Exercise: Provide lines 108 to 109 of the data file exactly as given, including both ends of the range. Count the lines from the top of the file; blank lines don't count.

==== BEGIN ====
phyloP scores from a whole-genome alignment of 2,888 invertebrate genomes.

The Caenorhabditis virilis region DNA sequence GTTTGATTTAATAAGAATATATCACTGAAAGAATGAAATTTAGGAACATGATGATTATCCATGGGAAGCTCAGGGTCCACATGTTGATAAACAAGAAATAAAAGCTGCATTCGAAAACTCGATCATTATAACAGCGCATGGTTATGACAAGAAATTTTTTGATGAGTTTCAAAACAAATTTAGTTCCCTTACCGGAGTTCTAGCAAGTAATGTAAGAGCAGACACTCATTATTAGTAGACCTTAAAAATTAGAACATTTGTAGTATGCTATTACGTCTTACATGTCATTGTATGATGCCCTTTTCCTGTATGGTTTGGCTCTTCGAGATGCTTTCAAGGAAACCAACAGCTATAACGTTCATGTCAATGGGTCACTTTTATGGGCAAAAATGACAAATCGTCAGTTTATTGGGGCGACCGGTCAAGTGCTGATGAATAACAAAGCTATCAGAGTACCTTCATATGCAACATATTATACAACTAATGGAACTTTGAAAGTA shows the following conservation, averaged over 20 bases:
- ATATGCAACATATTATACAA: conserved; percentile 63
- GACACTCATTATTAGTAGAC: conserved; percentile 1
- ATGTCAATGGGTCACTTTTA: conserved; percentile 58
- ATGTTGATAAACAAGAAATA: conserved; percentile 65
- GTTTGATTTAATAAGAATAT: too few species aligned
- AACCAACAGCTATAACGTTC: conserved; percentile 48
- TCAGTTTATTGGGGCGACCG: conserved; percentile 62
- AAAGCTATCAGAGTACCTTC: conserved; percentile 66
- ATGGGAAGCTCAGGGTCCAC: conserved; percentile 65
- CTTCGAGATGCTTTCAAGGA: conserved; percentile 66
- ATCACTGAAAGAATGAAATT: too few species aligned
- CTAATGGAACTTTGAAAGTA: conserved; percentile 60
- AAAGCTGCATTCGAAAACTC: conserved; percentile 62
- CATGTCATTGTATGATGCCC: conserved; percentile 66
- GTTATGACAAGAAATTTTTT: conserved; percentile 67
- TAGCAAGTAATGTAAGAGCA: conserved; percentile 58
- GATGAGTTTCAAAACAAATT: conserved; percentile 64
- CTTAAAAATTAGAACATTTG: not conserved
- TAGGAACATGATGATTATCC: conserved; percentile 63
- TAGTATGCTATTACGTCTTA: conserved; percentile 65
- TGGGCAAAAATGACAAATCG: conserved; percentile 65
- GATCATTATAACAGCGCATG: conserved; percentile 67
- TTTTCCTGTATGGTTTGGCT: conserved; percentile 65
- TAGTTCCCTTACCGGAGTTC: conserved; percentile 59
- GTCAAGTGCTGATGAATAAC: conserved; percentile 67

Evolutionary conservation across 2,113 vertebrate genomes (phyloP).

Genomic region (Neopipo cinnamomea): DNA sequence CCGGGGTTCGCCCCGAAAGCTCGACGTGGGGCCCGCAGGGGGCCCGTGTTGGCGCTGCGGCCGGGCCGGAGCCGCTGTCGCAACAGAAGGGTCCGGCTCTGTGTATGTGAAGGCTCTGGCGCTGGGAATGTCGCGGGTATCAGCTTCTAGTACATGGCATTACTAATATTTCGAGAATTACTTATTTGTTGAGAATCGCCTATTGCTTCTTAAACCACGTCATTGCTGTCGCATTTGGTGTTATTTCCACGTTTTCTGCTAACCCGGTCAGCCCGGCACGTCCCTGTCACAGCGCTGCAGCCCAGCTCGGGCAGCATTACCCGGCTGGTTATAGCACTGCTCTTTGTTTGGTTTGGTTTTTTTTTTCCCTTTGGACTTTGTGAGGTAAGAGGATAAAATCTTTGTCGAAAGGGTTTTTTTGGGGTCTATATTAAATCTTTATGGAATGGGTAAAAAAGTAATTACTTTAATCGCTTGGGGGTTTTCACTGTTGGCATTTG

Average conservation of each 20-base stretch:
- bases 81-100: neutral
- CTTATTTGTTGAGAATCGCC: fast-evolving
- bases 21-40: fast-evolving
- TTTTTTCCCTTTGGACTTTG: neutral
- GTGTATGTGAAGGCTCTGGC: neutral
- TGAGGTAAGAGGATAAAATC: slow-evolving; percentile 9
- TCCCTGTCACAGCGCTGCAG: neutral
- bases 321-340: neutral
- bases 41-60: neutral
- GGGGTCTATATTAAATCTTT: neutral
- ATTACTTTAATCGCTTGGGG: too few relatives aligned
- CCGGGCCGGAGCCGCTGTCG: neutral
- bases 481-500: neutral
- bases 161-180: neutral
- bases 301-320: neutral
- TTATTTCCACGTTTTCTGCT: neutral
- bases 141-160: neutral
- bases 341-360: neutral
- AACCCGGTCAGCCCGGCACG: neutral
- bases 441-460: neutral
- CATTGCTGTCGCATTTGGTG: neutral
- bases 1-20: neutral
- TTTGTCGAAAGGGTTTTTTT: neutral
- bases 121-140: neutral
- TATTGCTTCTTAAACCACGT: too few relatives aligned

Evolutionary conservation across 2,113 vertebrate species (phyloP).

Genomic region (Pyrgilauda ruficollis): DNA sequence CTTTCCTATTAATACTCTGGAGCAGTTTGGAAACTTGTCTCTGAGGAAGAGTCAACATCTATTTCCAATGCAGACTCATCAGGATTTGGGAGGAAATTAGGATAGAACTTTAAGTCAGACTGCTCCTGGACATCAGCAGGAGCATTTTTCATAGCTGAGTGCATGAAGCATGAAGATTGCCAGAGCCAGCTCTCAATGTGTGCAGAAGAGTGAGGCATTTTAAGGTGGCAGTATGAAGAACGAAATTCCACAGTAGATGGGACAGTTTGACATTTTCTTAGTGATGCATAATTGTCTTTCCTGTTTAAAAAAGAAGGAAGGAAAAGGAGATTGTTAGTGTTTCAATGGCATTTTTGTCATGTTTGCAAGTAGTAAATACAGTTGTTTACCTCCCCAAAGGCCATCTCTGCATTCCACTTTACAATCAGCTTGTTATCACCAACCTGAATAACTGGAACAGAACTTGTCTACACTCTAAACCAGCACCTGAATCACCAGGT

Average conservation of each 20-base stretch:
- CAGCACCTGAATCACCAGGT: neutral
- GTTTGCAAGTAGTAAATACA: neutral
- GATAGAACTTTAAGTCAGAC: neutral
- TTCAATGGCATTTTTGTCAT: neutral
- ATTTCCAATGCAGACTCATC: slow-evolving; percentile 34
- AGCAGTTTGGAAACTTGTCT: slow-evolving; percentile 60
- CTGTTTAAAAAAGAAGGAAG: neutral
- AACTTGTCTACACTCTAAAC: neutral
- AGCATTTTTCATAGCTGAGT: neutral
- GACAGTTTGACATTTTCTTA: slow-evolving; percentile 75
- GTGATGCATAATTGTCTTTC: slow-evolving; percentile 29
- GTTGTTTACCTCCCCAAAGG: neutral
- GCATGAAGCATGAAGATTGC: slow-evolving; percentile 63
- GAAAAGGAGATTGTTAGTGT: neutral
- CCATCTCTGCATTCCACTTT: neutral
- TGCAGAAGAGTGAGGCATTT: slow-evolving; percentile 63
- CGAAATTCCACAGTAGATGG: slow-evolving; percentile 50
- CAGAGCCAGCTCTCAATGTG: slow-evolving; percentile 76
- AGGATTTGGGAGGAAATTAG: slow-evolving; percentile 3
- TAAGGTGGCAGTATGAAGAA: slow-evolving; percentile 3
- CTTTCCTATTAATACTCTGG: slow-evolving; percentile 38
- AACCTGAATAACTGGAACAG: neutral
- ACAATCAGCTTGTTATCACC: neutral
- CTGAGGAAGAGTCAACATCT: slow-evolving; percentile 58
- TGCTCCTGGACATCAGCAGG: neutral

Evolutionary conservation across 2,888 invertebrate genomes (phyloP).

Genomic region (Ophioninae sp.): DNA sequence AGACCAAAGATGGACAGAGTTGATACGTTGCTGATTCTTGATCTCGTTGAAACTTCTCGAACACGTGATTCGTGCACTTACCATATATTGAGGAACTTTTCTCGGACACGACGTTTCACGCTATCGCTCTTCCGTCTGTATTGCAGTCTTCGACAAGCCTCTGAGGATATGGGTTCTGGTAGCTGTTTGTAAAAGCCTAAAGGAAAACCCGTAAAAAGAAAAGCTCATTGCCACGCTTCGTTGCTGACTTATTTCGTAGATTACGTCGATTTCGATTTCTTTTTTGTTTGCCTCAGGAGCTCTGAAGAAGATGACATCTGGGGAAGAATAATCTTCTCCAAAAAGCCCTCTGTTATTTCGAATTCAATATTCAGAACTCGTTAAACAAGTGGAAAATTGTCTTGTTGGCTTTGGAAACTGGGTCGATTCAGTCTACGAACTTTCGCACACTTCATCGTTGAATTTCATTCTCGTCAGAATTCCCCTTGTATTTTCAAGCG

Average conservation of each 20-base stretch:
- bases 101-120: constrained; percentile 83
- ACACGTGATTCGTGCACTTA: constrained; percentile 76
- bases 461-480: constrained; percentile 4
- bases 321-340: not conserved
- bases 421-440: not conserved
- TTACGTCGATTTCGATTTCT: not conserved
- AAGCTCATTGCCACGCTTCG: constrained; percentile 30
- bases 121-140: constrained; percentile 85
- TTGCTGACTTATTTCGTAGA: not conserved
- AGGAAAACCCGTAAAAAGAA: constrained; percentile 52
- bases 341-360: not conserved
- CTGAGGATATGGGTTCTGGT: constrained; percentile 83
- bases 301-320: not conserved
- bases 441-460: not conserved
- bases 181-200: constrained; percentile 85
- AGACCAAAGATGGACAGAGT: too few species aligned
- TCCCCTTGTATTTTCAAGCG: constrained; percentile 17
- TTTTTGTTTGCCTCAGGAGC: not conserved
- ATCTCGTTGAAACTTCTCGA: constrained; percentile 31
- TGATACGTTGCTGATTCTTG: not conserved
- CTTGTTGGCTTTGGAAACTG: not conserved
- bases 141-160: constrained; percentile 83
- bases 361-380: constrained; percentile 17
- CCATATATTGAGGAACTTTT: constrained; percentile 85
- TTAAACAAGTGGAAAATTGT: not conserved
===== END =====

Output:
- bases 141-160: constrained; percentile 83
- bases 361-380: constrained; percentile 17